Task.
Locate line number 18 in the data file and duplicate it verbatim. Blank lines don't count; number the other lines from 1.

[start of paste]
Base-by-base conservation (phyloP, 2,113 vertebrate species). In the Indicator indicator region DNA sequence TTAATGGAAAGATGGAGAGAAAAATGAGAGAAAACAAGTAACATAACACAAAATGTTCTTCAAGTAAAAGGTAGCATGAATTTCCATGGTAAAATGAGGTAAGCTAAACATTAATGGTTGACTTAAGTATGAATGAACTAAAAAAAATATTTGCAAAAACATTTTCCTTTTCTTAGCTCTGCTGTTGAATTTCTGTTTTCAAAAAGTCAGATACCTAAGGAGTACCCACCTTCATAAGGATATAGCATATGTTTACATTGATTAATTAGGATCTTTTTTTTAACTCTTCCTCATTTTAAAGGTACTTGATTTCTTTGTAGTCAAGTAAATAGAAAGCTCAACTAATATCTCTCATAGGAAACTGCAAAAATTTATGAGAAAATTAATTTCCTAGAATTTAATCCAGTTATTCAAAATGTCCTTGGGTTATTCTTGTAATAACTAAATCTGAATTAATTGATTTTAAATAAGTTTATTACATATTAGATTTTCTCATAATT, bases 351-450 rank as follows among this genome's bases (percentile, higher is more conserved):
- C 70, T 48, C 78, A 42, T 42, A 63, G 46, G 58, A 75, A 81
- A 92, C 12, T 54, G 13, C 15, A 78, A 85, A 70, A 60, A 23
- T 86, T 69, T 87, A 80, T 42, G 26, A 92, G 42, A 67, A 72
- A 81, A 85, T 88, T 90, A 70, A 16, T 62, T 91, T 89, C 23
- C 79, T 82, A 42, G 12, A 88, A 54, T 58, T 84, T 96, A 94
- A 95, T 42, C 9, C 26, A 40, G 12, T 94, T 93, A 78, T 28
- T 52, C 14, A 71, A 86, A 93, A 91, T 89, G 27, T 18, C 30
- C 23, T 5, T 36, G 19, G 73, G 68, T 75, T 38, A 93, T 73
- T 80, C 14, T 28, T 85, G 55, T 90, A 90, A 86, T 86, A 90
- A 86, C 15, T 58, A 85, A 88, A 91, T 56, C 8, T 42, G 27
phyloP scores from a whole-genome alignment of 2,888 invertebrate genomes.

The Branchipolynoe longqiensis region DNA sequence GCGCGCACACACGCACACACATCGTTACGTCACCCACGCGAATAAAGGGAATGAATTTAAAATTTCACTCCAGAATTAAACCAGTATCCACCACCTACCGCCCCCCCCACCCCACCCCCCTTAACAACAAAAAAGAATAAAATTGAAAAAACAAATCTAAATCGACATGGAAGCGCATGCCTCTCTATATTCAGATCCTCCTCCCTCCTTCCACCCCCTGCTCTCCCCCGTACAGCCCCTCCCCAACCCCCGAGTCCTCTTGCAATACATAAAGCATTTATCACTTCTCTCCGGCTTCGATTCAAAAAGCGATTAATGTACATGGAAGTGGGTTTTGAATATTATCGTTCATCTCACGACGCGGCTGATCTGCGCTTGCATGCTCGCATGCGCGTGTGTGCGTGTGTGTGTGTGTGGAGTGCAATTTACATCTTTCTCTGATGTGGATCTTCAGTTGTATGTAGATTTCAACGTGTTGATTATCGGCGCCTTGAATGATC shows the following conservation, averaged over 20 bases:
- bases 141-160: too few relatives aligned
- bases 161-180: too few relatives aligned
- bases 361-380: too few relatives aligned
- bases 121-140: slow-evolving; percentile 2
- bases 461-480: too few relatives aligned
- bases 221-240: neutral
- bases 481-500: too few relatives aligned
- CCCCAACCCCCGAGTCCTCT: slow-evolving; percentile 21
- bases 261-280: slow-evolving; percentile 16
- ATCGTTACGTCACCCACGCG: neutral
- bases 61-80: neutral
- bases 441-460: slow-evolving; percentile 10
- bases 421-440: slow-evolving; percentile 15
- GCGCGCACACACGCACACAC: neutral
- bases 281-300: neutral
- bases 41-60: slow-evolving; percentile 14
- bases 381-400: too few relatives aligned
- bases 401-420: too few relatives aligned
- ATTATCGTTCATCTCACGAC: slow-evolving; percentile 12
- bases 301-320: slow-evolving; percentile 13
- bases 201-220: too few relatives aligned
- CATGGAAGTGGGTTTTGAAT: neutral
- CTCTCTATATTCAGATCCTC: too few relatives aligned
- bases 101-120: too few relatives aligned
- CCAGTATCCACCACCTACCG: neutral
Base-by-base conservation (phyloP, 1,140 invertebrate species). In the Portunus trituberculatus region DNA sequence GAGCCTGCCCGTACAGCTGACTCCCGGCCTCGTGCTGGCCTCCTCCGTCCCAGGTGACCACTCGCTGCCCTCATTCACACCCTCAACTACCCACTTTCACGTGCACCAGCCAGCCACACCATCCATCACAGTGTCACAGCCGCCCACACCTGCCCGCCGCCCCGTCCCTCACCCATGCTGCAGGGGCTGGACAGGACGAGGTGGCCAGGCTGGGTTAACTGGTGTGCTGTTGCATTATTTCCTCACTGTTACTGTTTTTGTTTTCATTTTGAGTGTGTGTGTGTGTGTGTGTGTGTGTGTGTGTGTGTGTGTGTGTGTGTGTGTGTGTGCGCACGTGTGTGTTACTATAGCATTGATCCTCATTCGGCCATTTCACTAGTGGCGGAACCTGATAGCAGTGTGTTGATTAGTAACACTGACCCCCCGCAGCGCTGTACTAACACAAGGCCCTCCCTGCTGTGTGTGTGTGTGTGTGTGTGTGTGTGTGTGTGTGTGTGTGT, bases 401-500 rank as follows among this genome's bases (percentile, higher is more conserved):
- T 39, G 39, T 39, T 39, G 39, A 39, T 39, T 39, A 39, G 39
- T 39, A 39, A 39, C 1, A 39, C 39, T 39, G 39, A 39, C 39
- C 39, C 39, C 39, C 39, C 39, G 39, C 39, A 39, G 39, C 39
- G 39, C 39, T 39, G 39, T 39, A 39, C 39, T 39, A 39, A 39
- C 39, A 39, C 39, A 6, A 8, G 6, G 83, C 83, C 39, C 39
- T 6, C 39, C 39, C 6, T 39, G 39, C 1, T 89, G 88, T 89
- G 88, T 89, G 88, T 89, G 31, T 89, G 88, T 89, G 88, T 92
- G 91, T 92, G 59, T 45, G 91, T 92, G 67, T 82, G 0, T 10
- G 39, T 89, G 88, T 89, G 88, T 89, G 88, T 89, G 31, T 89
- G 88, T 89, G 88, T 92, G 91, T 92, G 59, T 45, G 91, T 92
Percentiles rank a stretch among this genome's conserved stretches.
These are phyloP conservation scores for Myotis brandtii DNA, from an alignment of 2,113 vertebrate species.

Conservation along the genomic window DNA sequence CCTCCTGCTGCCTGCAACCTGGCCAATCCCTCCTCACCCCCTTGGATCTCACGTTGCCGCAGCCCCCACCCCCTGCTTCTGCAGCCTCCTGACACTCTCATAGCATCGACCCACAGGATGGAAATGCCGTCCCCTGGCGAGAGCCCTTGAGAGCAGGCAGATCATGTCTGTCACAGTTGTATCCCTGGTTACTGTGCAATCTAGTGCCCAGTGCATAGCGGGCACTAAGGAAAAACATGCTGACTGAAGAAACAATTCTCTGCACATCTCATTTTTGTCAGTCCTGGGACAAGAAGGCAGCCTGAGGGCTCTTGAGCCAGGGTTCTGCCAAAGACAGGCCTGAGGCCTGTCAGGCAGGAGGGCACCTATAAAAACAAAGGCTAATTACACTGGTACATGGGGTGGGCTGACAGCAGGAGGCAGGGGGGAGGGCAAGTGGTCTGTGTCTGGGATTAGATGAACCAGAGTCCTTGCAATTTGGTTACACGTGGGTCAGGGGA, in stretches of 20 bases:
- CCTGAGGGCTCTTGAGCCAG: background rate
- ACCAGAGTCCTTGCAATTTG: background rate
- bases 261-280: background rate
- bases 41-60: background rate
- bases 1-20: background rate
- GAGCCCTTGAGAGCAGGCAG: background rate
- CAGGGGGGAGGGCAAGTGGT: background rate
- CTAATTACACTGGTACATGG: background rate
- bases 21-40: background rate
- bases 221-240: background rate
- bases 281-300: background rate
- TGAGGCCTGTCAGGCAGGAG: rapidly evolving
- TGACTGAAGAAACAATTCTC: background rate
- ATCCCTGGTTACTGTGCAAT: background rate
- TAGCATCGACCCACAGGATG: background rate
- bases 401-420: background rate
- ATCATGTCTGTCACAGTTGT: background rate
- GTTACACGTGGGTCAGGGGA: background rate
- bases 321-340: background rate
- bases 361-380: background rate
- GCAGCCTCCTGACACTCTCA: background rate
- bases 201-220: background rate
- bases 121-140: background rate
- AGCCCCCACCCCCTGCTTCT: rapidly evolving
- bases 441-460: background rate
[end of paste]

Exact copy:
- bases 461-480: too few relatives aligned